US8518608B2 - Preparation of supported electrocatalyst comprising multiwalled carbon nanotubes - Google Patents

Preparation of supported electrocatalyst comprising multiwalled carbon nanotubes Download PDF

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US8518608B2
US8518608B2 US13/105,714 US201113105714A US8518608B2 US 8518608 B2 US8518608 B2 US 8518608B2 US 201113105714 A US201113105714 A US 201113105714A US 8518608 B2 US8518608 B2 US 8518608B2
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carbon nanotubes
mixture
thereafter
multiwalled carbon
polyaniline
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Gang Wu
Piotr Zelenay
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Triad National Security LLC
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Los Alamos National Security LLC
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    • HELECTRICITY
    • H01BASIC ELECTRIC ELEMENTS
    • H01MPROCESSES OR MEANS, e.g. BATTERIES, FOR THE DIRECT CONVERSION OF CHEMICAL ENERGY INTO ELECTRICAL ENERGY
    • H01M4/00Electrodes
    • H01M4/86Inert electrodes with catalytic activity, e.g. for fuel cells
    • H01M4/90Selection of catalytic material
    • BPERFORMING OPERATIONS; TRANSPORTING
    • B82NANOTECHNOLOGY
    • B82YSPECIFIC USES OR APPLICATIONS OF NANOSTRUCTURES; MEASUREMENT OR ANALYSIS OF NANOSTRUCTURES; MANUFACTURE OR TREATMENT OF NANOSTRUCTURES
    • B82Y30/00Nanotechnology for materials or surface science, e.g. nanocomposites
    • HELECTRICITY
    • H01BASIC ELECTRIC ELEMENTS
    • H01MPROCESSES OR MEANS, e.g. BATTERIES, FOR THE DIRECT CONVERSION OF CHEMICAL ENERGY INTO ELECTRICAL ENERGY
    • H01M4/00Electrodes
    • H01M4/86Inert electrodes with catalytic activity, e.g. for fuel cells
    • H01M4/90Selection of catalytic material
    • H01M4/9041Metals or alloys
    • HELECTRICITY
    • H01BASIC ELECTRIC ELEMENTS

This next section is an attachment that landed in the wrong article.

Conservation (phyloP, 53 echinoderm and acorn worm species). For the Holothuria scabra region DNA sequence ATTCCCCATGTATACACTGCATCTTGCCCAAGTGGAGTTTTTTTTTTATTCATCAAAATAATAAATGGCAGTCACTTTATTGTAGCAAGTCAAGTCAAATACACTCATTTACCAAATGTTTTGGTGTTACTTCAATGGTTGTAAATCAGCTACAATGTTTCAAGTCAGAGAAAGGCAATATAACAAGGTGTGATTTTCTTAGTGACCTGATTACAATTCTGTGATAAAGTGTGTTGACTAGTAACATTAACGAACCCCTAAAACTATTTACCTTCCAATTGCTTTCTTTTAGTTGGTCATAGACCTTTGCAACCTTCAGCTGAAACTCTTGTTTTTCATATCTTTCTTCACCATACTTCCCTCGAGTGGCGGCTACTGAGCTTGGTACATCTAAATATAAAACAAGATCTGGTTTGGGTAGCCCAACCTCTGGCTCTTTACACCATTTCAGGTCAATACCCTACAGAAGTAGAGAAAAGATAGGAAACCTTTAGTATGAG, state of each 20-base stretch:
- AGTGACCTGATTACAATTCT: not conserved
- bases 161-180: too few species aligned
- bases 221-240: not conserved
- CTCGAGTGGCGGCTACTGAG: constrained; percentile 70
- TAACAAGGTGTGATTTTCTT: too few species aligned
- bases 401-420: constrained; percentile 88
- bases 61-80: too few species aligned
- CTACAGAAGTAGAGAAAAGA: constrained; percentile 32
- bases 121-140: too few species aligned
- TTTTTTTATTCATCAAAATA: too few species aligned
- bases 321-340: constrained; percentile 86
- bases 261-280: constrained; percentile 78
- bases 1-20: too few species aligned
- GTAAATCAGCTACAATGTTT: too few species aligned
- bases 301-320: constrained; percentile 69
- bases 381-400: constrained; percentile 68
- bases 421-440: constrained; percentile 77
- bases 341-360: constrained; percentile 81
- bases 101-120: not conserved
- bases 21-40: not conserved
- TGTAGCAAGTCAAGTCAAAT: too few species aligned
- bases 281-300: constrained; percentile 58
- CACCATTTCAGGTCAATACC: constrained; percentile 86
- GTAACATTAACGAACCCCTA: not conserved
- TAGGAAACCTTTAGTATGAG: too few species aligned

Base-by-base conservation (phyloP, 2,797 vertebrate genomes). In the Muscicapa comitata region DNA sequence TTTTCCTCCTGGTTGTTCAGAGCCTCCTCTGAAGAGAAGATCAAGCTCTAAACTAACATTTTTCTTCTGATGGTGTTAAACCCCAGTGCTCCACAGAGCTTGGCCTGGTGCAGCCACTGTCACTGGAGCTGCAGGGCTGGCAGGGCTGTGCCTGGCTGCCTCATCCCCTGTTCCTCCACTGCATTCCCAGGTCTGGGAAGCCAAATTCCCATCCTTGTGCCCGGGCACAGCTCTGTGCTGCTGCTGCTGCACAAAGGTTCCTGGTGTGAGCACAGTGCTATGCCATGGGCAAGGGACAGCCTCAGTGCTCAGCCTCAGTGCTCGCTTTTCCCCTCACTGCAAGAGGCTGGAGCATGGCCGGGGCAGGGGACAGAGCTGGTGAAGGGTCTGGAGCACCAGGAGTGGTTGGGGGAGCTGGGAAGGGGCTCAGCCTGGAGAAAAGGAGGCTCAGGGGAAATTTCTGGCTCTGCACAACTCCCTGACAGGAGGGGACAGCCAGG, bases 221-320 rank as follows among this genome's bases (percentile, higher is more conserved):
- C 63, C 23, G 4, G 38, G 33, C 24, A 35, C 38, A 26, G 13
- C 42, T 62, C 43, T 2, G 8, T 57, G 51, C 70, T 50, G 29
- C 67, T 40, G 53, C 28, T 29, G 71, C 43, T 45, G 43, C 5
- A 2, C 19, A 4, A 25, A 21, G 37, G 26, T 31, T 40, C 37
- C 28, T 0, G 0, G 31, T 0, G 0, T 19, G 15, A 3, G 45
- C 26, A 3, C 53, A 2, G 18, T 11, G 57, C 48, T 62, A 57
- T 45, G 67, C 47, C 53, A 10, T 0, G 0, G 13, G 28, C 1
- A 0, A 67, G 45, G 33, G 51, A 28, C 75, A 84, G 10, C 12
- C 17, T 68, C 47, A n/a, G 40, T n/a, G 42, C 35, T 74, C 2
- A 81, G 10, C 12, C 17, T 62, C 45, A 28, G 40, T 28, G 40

• H01MPROCESSES OR MEANS, e.g. BATTERIES, FOR THE DIRECT CONVERSION OF CHEMICAL ENERGY INTO ELECTRICAL ENERGY
    • H01M4/00Electrodes
    • H01M4/86Inert electrodes with catalytic activity, e.g. for fuel cells
    • H01M4/90Selection of catalytic material
    • H01M4/9075Catalytic material supported on carriers, e.g. powder carriers
    • H01M4/9083Catalytic material supported on carriers, e.g. powder carriers on carbon or graphite
    • HELECTRICITY
    • H01BASIC ELECTRIC ELEMENTS
    • H01MPROCESSES OR MEANS, e.g. BATTERIES, FOR THE DIRECT CONVERSION OF CHEMICAL ENERGY INTO ELECTRICAL ENERGY
    • H01M8/00Fuel cells; Manufacture thereof
    • H01M8/10Fuel cells with solid electrolytes
    • H01M2008/1095Fuel cells with polymeric electrolytes
    • YGENERAL TAGGING OF NEW TECHNOLOGICAL DEVELOPMENTS; GENERAL TAGGING OF CROSS-SECTIONAL TECHNOLOGIES SPANNING OVER SEVERAL SECTIONS OF THE IPC; TECHNICAL SUBJECTS COVERED BY FORMER USPC CROSS-REFERENCE ART COLLECTIONS [XRACs] AND DIGESTS
    • Y02TECHNOLOGIES OR APPLICATIONS FOR MITIGATION OR ADAPTATION AGAINST CLIMATE CHANGE
    • Y02EREDUCTION OF GREENHOUSE GAS [GHG] EMISSIONS, RELATED TO ENERGY GENERATION, TRANSMISSION OR DISTRIBUTION
    • Y02E60/00Enabling technologies; Technologies with a potential or indirect contribution to GHG emissions mitigation
    • Y02E60/30Hydrogen technology
    • Y02E60/50Fuel cells

Abstract

A process for preparing a durable non-precious metal oxygen reduction electrocatalyst involves heat treatment of a ball-milled mixture of polyaniline and multiwalled carbon nanotubes in the presence of a Fe species. The catalyst is more durable than catalysts that use carbon black supports. Performance degradation was minimal or absent after 500 hours of operation at constant cell voltage of 0.40 V.

Description